WETTABILITY
Wettability is the tendency of one fluid to spread on, or adhere to, a solid surface in the presence of other immiscible fluids. Wettability refers to the interaction between fluid and solid phases. In a reservoir rock the liquid phase can be water or oil or gas, and the solid phase is the rock mineral assemblage.

Wettability is defined by the contact angle of the fluid with the solid phase.

Interfacial (boundary) tension (SIGMA) is the energy per unit area (force per unit distance) at the surface between phases. It is commonly expressed in milli-Newtons/meter (also, dynes/cm).

Adhesion tension (AT) is expressed as the difference between two solid-fluid interfacial tensions. A negative adhesion tension indicates that the denser phase (water) preferentially wets the solid surface (and vice versa). An adhesion tension of 0.0 indicates that both phases have equal affinity for the solid surface.

When 2 or more fluids are present, there are at least 3 sets of forces acting on the fluids and affecting hydrocarbon  recovery.

DEFINITIONS
THETA = contact angle between the oil/water/solid interface measured through the water
SIGMAos = interfacial energy between the oil and solid
SIGMAws = interfacial energy between the water and solid
SIGMAow = interfacial energy (interfacial tension) between the oil and water

Wetting phase fluid preferentially wets the solid rock surface. Attractive forces between rock and fluid draw the wetting phase into small pores. Wetting phase fluid often has low mobility.

Attractive forces determine the lower limit to irreducible wetting phase saturation. Many hydrocarbon reservoirs are either totally or partially water-wet.

Reservoir rock is water wet if water preferentially wets the rock surfaces. The rock is water wet under the following conditions:
SIGMAws >= SIGMAos
AT < 0 (i.e., the adhesion tension is negative)
0° <= THETA <= 90°

When THETA is close to 0
°, the rock is considered to be “strongly water wet”.

Nonwetting phase does not preferentially wet the solid rock surface. Repulsive forces between rock and fluid cause nonwetting phase to occupy largest pores. Nonwetting phase fluid is often the most mobile fluid, especially at large nonwetting phase saturations. Natural gas is never the wetting phase in hydrocarbon reservoirs.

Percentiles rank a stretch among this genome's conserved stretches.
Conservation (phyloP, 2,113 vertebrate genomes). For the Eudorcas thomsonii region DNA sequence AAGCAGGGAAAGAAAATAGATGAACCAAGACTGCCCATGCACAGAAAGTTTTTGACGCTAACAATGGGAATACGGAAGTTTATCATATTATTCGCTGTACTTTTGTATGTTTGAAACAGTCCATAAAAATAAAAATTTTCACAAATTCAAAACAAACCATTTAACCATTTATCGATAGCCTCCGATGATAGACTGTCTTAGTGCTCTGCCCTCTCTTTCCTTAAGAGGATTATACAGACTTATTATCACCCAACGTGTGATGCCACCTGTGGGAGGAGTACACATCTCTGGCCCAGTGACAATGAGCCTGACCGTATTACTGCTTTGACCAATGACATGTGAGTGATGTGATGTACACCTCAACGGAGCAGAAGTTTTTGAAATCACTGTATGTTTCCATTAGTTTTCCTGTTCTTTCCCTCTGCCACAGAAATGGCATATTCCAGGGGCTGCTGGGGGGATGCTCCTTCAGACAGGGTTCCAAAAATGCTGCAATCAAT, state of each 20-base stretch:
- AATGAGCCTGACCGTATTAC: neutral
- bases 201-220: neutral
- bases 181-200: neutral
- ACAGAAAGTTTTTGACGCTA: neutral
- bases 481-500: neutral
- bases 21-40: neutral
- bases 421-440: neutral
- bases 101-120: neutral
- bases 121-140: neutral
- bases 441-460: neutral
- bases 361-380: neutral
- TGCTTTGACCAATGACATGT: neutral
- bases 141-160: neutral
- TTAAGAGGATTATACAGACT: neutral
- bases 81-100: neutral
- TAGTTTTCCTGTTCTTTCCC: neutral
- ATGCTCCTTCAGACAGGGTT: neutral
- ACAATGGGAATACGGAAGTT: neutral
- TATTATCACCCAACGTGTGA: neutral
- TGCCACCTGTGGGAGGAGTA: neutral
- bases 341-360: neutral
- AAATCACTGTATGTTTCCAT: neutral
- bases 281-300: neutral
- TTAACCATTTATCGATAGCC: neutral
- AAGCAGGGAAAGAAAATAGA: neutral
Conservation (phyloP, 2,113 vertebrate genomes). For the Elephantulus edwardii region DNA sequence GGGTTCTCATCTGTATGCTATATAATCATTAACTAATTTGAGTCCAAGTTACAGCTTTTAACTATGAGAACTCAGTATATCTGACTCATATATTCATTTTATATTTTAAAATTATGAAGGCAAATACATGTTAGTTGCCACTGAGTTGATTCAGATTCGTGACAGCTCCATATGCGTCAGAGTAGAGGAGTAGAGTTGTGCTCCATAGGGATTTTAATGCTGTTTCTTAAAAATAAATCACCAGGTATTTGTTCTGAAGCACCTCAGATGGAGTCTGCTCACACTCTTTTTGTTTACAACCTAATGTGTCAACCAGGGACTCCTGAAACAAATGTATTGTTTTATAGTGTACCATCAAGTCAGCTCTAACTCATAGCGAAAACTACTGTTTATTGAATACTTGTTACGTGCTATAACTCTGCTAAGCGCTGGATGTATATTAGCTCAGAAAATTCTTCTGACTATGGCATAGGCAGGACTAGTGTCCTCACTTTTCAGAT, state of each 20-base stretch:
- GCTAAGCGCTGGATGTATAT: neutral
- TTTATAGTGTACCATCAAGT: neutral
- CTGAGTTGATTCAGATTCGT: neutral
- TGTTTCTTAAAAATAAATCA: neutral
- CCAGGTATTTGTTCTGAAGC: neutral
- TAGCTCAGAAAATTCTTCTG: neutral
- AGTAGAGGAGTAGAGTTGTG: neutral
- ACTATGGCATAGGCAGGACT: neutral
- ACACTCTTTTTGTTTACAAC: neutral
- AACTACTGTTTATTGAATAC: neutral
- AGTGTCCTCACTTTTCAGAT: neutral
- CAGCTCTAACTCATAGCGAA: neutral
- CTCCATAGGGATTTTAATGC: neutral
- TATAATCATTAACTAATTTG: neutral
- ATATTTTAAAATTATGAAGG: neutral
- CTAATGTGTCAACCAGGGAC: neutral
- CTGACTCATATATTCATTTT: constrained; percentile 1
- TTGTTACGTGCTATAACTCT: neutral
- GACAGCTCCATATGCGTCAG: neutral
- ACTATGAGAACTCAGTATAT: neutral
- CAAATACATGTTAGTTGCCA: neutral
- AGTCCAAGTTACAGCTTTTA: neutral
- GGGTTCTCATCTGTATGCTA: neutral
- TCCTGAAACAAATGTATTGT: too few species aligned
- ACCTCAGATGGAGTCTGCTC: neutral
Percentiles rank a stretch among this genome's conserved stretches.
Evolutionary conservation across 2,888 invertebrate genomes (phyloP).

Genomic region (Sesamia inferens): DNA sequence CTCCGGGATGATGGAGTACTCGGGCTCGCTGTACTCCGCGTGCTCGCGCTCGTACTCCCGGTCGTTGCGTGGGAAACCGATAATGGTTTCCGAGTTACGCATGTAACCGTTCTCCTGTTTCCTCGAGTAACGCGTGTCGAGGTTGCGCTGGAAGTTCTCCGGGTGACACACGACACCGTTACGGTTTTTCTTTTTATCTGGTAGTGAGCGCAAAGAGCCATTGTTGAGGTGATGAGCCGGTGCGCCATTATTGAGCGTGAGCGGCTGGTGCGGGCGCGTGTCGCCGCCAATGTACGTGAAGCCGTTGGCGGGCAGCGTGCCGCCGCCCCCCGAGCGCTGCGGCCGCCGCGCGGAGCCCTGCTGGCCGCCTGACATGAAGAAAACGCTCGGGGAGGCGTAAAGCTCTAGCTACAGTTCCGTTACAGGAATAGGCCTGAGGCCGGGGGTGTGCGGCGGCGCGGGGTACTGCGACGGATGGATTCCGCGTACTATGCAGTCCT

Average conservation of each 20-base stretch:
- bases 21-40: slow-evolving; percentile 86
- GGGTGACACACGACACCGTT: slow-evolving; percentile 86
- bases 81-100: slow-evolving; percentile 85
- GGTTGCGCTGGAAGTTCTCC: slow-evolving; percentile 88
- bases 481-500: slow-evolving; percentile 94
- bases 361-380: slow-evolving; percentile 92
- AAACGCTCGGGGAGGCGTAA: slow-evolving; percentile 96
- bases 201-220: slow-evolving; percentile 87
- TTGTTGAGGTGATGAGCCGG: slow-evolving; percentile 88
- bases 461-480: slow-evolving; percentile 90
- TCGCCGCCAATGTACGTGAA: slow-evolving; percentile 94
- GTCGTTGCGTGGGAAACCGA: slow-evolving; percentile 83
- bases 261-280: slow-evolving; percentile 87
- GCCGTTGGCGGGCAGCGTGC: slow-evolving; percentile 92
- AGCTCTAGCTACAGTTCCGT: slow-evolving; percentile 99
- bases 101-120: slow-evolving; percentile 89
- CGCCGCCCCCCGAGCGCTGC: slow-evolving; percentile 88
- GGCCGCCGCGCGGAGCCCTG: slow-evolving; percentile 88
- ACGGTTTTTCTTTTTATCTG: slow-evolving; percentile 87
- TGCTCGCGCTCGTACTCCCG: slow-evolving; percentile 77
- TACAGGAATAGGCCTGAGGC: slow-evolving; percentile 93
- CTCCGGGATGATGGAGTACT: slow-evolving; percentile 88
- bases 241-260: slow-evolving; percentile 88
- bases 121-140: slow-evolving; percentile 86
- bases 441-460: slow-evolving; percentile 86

Reservoir rock is oil-wet if oil preferentially wets the rock surfaces. The rock is oil wet under the following conditions:
SIGMAos >= SIGMAws
A

T > 0 (i.e., the adhesion tension is positive)
90
° <= THETA <= 180°
When THETA is close to 180
°, the rock is considered to be “strongly oil wet”

Comparison of water wet and oil wet rocks

W
ettability is classified by its variations;
Strongly oil or water wetting.
Neutral wettability – no preferential wettability to either water or oil in the pores.
Fractional wettability – reservoir that has local areas that are strongly oil-wet, whereas most
of the reservoir is strongly water-wet - occurs where reservoir rock has variable
mineral composition and surface chemistry.
Mixed wettability – smaller pores are water wet and filled with water, whereas larger pores are oil wet
and filled with oil. Residual oil saturation is low - occurs where oil with polar organic compounds
invades a water-wet rock saturated with brine.

Wettability varies with surface roughness, so the wettability of a rock will vary with grain shape, size, and rounding.

Roughness or angularity of grains affects wettability.

The current measuring method uses a modern contact angle goniometer and is called the static sessile drop method. The contact angle goniometer is an optical subsystem which capture the profile of a pure liquid on a solid substrate. The angle formed between the liquid/solid interface and the liquid/vapor interface is the contact angle. Older systems used a microscope optical system with a back light. Current-generation systems employ high resolution cameras and software to capture and analyze the contact angle.

The dynamic sessile drop method is similar to the static sessile drop but requires the drop to be modified. A common type of dynamic sessile drop study determines the largest contact angle possible without increasing its solid/liquid interfacial area by adding volume dynamically. This maximum angle is the advancing angle. Volume is removed to produce the smallest possible angle, the receding angle. The difference between the advancing and receding angle is the contact angle hysteresis.

IMBIBITION and DRAINAGE
Imbibition is a fluid flow process in which the saturation of the wetting phase increases and the nonwetting phase saturation decreases. (e.g., waterflood of an oil reservoir that is water-wet). Mobility of wetting phase increases as wetting phase saturation increases. Mobility is the fraction of total flow capacity for a particular phase

If a water-wet rock saturated with oil is placed in water, it will imbibe water into the smallest pores, displacing oil. If an oil-wet rock saturated with water is placed in oil, it will imbibe oil into the smallest pores, displacing water.

Drainage is a fluid flow process in which the saturation of the nonwetting phase increases. Mobility of nonwetting fluid phase increases as nonwetting phase saturation increases e.g., waterflood of an oil reservoir that is oil wet  Gas injection in an oil or water wet reservoir. Pressure maintenance or gas cycling by gas injection in a retrograde condensate reservoir. A water-wet reservoir that accumulation of oil or gas in a trap does so by drainage.

Primary and waterflood oil recovery is affected by the wettability of the system. A water-wet system will exhibit greater primary oil recovery.

Page Views ---- Since 01 Jan 2015
Copyright 2023 by Accessible Petrophysics Ltd.
CPH Logo, "CPH", "CPH Gold Member", "CPH Platinum Member", "Crain's Rules", "Meta/Log", "Computer-Ready-Math", "Petro/Fusion Scripts" are Trademarks of the Author